When deciding whether any newly acquired volume should be housed in special collections as a rare book or placed in the general, circulating library collection, the most important factor that Tabb considers is the research value of the work. Once this value is established, he then considers other factors such as the book’s age, scarcity, physical condition, provenance and presence of fine bindings or illustrations.

“A rare book can tell you a lot more than just the words on the page,” Tabb said. “There are parts of the book, as an artifact, that often tell you a lot more. Marginal notes by previous owners can make a copy completely unique, for example, or different editions of the same printing may have been put together and bound in different ways. Scholars often come to us more interested in some other aspects of these books, rather than just the printed contents.”

Gordon Sayre, a professor of English who specializes in 17th and 18th century narratives of travel in the Americas, has been using rare books in his research and teaching since he first joined the UO faculty in 1993.

“I was led on a tour through the special collections stacks in Knight Library by Bruce Tabb and compiled a list of a dozen or more books I was interested in,” Sayre recalled. “In effect, however, many of these books were completely lost because there was no index and no way to find them other than browsing the shelves.”

Theatrum Orbis Terrarum by Abraham Ortelius. Published in 1570, this is generally considered to be the first true modern atlas.
Map of the Americas printed in "Theatrum Orbis Terrarum" by Abraham Ortelius. Published in 1570, this is generally considered to be the first true modern atlas.

Sayre and an interdisciplinary cohort of faculty colleagues, including associate professor of history Vera Keller, visiting assistant professor of French Marc Schachter, and professor of English Elizabeth Bohls, later convened the Oregon Rare Books Initiative. Active from 2013-17, the group sponsored a series of public lectures by UO faculty members and visiting scholars with expertise in various areas of the collection.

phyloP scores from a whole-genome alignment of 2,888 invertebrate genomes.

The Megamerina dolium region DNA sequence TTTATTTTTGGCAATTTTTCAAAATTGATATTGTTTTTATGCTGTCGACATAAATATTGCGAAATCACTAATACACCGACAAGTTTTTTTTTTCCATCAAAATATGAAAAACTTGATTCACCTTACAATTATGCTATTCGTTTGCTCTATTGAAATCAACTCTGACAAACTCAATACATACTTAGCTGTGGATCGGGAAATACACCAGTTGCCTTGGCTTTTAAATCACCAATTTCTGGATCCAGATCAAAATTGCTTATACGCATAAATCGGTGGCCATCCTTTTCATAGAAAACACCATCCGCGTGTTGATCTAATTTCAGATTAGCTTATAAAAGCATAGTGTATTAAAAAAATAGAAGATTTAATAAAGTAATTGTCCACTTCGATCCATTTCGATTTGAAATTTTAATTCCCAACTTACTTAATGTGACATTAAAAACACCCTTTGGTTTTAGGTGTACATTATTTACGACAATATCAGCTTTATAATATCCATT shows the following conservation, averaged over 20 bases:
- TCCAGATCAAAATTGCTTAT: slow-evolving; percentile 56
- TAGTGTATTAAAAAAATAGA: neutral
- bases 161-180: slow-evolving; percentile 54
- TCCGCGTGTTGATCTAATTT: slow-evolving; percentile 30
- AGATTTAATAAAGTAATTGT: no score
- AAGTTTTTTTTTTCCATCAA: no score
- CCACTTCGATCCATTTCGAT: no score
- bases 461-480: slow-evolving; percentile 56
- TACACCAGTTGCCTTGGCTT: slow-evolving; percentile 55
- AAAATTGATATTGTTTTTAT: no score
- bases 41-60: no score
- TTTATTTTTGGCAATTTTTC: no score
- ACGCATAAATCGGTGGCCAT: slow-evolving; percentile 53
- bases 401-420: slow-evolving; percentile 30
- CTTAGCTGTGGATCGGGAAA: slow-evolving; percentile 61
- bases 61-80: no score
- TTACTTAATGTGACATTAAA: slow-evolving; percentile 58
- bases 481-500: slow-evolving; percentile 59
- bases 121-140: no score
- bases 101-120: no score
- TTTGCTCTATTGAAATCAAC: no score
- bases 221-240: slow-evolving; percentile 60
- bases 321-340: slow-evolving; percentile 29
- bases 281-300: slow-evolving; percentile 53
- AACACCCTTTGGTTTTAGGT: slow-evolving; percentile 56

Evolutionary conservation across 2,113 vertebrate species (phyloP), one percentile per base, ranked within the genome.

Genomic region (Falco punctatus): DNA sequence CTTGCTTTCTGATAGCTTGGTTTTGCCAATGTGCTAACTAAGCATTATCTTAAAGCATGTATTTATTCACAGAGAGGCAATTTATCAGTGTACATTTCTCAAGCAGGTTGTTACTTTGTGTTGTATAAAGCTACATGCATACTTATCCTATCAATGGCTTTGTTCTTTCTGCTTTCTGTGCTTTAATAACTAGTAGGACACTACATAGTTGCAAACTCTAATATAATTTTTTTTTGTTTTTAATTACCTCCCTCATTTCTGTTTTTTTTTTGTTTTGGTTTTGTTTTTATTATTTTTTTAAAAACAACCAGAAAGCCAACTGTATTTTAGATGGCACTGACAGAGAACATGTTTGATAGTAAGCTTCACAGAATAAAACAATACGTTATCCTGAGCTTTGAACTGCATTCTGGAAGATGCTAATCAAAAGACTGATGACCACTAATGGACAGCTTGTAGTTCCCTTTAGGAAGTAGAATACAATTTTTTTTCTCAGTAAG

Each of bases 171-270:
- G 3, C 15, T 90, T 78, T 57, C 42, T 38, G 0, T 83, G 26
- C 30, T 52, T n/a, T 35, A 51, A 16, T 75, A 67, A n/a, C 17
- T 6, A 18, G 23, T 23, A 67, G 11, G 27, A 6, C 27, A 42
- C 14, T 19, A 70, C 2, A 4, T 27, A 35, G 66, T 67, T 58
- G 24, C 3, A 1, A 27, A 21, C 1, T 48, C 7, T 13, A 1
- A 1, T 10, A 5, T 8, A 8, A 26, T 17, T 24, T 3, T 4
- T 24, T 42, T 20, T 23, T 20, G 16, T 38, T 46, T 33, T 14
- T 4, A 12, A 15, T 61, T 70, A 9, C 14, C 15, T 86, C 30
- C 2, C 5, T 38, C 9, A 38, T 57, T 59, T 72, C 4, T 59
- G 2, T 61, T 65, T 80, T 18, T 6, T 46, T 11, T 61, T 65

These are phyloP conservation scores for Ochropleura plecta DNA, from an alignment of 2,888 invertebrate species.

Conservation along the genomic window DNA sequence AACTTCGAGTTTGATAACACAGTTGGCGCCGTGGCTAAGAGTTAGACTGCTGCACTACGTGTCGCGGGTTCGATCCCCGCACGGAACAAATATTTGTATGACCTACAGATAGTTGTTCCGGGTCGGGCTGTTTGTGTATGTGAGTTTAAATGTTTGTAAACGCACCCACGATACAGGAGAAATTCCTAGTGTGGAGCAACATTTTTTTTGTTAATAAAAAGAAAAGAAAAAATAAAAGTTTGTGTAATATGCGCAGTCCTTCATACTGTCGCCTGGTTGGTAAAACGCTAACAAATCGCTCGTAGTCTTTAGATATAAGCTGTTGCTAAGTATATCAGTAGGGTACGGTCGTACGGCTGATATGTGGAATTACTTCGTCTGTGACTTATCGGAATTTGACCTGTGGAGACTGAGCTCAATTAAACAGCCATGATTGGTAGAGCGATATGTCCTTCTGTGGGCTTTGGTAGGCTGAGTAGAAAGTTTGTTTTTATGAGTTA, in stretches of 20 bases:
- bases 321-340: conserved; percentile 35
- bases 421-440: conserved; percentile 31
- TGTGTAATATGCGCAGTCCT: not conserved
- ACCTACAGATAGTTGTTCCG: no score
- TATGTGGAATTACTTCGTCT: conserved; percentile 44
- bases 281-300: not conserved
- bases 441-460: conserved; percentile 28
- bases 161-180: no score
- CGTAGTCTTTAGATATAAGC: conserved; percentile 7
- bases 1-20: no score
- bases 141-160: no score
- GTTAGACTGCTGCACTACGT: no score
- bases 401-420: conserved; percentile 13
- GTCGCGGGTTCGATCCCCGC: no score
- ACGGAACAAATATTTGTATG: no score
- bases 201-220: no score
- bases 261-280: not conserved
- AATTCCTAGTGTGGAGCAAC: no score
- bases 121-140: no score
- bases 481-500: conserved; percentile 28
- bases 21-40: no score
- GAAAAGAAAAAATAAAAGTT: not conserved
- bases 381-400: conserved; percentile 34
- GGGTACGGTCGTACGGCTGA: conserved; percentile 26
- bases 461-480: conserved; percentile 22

“Our goal with ORBI was to call attention to the riches in the special collections and to encourage more UO faculty members to include the rare books in their classroom teaching,” Sayre said. “A distinctive feature of the ORBI talks was that we always had the books on display. We often would get a good number of book collectors or map collectors from the Eugene area. These materials hold interest not only for scholars but across the general public.”

Tabb agreed that rare books have a special, widespread appeal.

“Through the years I have really enjoyed sharing our collection with the public, faculty and students," he said. "Seeing their faces light up when viewing these materials has changed my view of humanity for the better.”

With help from the state grant, it is an experience more people around the world will soon have the opportunity to learn from and enjoy.

“Part of the deal of being a librarian is, we preserve the history of humankind and protect it from whatever machinations we can,” de Lorenzo said. “There will always be new ideas about how to look at things that happened in the past, because we as a society continue to change in our perspectives. That’s what keeps our library collections alive.”

By Jason Stone, University Communications